Anti-terrorism bill advances in House

Measure would expand authority to wiretap terrorism suspects

Terrorism Strikes America

The Response


WASHINGTON - Democratic and Republican negotiators in the House reached agreement yesterday on an anti-terrorism bill that would give law enforcement officials expanded authority to wiretap suspected terrorists, share intelligence information about them and seize their assets.

But the compromise bill also makes the wiretap authority temporary and omits or scales back some of the measures the Bush administration sought, notably the authority to detain immigrants suspected of involvement in terrorist activities for an indefinite period without being charged. The administration had been pressing for far more extensive changes in the law and had hoped its proposals would move through Congress with little debate after the terrorist attacks Sept. 11 in New York and Washington.

The proposal for indefinite detention of immigrant suspects engendered the greatest opposition from civil libertarians inside and outside of Congress. Under the plan agreed to last night by Republican Rep. F. James Sensenbrenner of Wisconsin, the chairman of the Judiciary Committee, and Rep. John Conyers Jr. of Michigan, the committee's ranking Democrat, the government could detain an immigrant suspected of terrorism for up to seven days without bringing charges.

The two members of Congress and their staffs had worked for the past several days to forge a compromise after several committee members from both parties complained quietly but firmly last week that the administration's legislative package expanded the government's powers at the expense of long-established civil liberties.

A senior Bush administration official said last night that the House compromise proposal was encouraging because it demonstrated bipartisan support for many of the proposals on the White House's wish list. But the official, who spoke on condition of anonymity, also said some of the elements were troubling, especially the "sunset" feature that would force the expiration of the expanded wiretap powers in two years unless Congress renews them.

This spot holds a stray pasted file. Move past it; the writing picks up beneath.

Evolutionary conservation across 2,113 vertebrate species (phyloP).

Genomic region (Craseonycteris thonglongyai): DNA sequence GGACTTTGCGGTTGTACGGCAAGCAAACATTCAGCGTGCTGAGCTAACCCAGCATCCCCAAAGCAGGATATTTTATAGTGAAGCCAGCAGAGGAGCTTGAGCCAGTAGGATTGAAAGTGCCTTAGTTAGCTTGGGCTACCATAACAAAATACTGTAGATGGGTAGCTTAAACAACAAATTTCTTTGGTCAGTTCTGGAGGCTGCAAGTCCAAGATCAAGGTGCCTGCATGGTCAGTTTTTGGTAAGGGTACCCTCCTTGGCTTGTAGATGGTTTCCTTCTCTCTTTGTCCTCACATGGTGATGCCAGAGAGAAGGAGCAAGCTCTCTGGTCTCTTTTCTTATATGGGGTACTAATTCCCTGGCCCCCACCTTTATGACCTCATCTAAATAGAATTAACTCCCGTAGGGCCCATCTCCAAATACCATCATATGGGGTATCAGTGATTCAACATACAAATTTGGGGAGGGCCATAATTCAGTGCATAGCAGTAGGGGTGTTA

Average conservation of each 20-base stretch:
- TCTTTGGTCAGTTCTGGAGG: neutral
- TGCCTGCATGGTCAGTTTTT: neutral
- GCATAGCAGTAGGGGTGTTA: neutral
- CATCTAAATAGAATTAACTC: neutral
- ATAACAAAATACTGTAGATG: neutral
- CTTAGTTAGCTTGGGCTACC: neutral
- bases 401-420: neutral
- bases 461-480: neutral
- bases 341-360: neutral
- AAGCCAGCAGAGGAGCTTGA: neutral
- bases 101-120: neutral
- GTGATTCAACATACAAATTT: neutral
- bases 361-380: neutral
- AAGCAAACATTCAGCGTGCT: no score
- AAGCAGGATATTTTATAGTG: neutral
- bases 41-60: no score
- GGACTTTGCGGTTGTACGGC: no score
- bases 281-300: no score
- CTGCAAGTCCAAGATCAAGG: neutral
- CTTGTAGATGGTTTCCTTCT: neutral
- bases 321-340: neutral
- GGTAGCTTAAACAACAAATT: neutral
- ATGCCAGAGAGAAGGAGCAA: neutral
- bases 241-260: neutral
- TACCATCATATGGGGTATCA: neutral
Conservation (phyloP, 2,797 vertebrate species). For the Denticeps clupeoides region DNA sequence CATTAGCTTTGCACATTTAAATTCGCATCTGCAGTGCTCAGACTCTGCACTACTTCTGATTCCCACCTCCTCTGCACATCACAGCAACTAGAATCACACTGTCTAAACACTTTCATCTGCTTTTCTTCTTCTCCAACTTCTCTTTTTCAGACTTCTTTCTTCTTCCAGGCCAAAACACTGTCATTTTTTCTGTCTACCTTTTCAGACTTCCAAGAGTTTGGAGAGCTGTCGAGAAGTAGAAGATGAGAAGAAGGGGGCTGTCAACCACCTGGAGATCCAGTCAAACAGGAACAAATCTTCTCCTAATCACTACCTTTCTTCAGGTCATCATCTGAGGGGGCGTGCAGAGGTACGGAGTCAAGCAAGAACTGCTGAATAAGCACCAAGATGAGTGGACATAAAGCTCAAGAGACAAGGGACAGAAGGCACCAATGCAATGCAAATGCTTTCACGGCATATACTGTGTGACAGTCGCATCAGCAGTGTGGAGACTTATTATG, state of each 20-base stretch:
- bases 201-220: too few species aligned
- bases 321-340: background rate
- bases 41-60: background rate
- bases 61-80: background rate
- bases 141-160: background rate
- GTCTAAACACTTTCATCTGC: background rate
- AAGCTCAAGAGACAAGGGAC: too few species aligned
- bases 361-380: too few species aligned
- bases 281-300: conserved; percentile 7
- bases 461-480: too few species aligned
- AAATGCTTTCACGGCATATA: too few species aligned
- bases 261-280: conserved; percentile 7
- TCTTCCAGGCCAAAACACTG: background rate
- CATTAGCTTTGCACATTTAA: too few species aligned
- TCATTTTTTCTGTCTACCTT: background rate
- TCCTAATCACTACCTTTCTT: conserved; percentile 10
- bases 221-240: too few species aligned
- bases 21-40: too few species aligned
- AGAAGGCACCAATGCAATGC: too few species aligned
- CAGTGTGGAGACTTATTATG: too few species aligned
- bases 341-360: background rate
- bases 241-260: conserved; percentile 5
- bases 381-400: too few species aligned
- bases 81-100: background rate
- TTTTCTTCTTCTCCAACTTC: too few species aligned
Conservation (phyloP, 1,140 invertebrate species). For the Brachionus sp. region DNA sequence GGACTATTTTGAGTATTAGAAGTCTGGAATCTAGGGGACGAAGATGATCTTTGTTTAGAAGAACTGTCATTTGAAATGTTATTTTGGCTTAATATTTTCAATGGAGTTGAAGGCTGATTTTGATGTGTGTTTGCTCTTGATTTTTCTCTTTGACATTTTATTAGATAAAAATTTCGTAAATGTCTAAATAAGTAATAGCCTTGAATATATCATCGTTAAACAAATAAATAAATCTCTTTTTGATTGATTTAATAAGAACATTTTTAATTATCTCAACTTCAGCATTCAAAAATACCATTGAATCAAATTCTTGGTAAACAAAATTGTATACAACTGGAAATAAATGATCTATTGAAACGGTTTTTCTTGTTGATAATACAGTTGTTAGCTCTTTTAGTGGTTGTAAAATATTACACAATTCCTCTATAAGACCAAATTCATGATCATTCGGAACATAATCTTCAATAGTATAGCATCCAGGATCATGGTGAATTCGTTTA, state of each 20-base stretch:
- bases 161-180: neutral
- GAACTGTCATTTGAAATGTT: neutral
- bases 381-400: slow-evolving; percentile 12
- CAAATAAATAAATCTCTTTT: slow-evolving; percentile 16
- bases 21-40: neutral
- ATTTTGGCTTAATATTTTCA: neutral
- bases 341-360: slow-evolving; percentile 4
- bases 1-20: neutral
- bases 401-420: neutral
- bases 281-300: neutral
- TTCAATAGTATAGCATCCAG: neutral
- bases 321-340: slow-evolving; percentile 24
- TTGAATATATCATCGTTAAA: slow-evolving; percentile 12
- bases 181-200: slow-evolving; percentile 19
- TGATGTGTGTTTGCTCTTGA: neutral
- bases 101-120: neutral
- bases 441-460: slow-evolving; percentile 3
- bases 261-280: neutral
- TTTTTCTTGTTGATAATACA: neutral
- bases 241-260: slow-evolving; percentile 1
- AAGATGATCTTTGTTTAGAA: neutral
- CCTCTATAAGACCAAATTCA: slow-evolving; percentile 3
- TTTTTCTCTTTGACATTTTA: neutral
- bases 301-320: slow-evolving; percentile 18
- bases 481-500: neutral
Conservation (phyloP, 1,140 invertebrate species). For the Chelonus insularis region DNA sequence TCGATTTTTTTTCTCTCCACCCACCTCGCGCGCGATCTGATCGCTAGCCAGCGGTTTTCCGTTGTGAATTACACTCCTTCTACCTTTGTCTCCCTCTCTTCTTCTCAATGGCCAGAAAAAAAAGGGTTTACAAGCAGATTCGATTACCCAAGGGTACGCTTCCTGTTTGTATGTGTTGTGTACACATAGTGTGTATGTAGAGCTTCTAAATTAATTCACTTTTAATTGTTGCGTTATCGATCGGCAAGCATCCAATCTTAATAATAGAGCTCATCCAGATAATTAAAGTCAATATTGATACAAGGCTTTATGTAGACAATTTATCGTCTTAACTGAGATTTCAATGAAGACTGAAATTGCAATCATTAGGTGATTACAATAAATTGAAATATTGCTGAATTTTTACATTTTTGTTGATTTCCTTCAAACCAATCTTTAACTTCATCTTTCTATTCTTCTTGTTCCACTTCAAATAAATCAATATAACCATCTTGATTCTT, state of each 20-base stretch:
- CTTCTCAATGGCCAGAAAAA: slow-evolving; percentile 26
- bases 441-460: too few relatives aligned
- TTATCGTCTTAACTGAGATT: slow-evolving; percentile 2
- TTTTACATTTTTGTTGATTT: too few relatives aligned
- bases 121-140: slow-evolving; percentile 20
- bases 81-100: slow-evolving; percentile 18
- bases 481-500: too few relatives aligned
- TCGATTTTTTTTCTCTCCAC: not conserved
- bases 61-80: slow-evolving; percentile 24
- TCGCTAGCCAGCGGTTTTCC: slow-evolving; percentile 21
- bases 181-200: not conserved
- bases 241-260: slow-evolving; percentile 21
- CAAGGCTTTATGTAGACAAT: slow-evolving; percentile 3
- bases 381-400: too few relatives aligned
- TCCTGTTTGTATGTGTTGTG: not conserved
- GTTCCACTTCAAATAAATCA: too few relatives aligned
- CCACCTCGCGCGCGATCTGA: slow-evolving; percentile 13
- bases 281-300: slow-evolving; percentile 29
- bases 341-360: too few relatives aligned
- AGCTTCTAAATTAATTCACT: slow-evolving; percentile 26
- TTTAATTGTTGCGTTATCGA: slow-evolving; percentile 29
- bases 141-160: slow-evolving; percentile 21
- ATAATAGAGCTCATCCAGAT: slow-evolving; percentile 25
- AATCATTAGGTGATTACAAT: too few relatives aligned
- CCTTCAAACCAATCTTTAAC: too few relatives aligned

Senior congressional aides said yesterday that the expiration feature was crucial in forging a bipartisan consensus. One aide said it was easier for some members to accept potential infringements on civil liberties if they were temporary.

Further complicating the administration's hope to quickly enact a broad-reaching set of changes in criminal law, the Senate is moving along a separate track to fashion its own anti-terrorism legislation. That bill is not expected to be ready for a floor vote for at least two weeks. Democratic Sen. Patrick J. Leahy of Vermont, chairman of the Judiciary Committee, has made it plain that he will not be rushed into accepting many of the administration's proposals.

At the same time Congress is deliberating changes in the anti-terrorism laws, its members are moving to enact other changes in response to the attacks. Support is building in Congress for proposals to put military personnel on border patrol, to triple the number of agents on the Canadian border, to drastically limit student visas, and to spend emergency funds on other moves to tighten immigration rules and procedures.

The anti-terrorism bill is will be formally introduced in the House today and could be voted on as early as next week.

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